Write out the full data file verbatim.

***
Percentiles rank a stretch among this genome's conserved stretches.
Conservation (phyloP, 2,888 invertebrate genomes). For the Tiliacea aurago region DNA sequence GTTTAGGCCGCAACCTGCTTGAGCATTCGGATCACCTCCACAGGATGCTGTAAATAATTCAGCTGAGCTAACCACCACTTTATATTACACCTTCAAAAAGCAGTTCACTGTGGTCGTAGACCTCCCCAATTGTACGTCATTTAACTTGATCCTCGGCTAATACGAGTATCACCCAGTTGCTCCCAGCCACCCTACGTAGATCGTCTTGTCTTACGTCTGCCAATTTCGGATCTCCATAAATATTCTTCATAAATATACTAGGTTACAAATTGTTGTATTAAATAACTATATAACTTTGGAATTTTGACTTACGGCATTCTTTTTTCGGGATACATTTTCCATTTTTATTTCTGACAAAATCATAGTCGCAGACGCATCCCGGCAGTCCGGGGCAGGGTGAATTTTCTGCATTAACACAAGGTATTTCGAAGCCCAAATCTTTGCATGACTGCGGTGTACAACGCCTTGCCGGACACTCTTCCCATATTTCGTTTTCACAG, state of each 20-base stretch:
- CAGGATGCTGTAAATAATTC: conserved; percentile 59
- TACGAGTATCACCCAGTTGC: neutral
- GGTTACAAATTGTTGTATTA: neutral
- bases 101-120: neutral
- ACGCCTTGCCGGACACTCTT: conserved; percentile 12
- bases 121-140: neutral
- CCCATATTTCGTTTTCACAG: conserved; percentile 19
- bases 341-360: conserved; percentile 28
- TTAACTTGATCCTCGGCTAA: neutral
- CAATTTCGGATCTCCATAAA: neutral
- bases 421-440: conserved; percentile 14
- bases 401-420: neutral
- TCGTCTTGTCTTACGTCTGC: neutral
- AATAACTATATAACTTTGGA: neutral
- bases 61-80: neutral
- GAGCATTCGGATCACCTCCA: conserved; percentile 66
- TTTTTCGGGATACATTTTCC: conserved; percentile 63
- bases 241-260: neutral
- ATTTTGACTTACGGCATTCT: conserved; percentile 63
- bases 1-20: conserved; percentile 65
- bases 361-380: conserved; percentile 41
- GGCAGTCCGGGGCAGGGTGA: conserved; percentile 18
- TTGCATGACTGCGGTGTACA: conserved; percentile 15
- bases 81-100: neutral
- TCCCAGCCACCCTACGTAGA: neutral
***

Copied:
Percentiles rank a stretch among this genome's conserved stretches.
Conservation (phyloP, 2,888 invertebrate genomes). For the Tiliacea aurago region DNA sequence GTTTAGGCCGCAACCTGCTTGAGCATTCGGATCACCTCCACAGGATGCTGTAAATAATTCAGCTGAGCTAACCACCACTTTATATTACACCTTCAAAAAGCAGTTCACTGTGGTCGTAGACCTCCCCAATTGTACGTCATTTAACTTGATCCTCGGCTAATACGAGTATCACCCAGTTGCTCCCAGCCACCCTACGTAGATCGTCTTGTCTTACGTCTGCCAATTTCGGATCTCCATAAATATTCTTCATAAATATACTAGGTTACAAATTGTTGTATTAAATAACTATATAACTTTGGAATTTTGACTTACGGCATTCTTTTTTCGGGATACATTTTCCATTTTTATTTCTGACAAAATCATAGTCGCAGACGCATCCCGGCAGTCCGGGGCAGGGTGAATTTTCTGCATTAACACAAGGTATTTCGAAGCCCAAATCTTTGCATGACTGCGGTGTACAACGCCTTGCCGGACACTCTTCCCATATTTCGTTTTCACAG, state of each 20-base stretch:
- CAGGATGCTGTAAATAATTC: conserved; percentile 59
- TACGAGTATCACCCAGTTGC: neutral
- GGTTACAAATTGTTGTATTA: neutral
- bases 101-120: neutral
- ACGCCTTGCCGGACACTCTT: conserved; percentile 12
- bases 121-140: neutral
- CCCATATTTCGTTTTCACAG: conserved; percentile 19
- bases 341-360: conserved; percentile 28
- TTAACTTGATCCTCGGCTAA: neutral
- CAATTTCGGATCTCCATAAA: neutral
- bases 421-440: conserved; percentile 14
- bases 401-420: neutral
- TCGTCTTGTCTTACGTCTGC: neutral
- AATAACTATATAACTTTGGA: neutral
- bases 61-80: neutral
- GAGCATTCGGATCACCTCCA: conserved; percentile 66
- TTTTTCGGGATACATTTTCC: conserved; percentile 63
- bases 241-260: neutral
- ATTTTGACTTACGGCATTCT: conserved; percentile 63
- bases 1-20: conserved; percentile 65
- bases 361-380: conserved; percentile 41
- GGCAGTCCGGGGCAGGGTGA: conserved; percentile 18
- TTGCATGACTGCGGTGTACA: conserved; percentile 15
- bases 81-100: neutral
- TCCCAGCCACCCTACGTAGA: neutral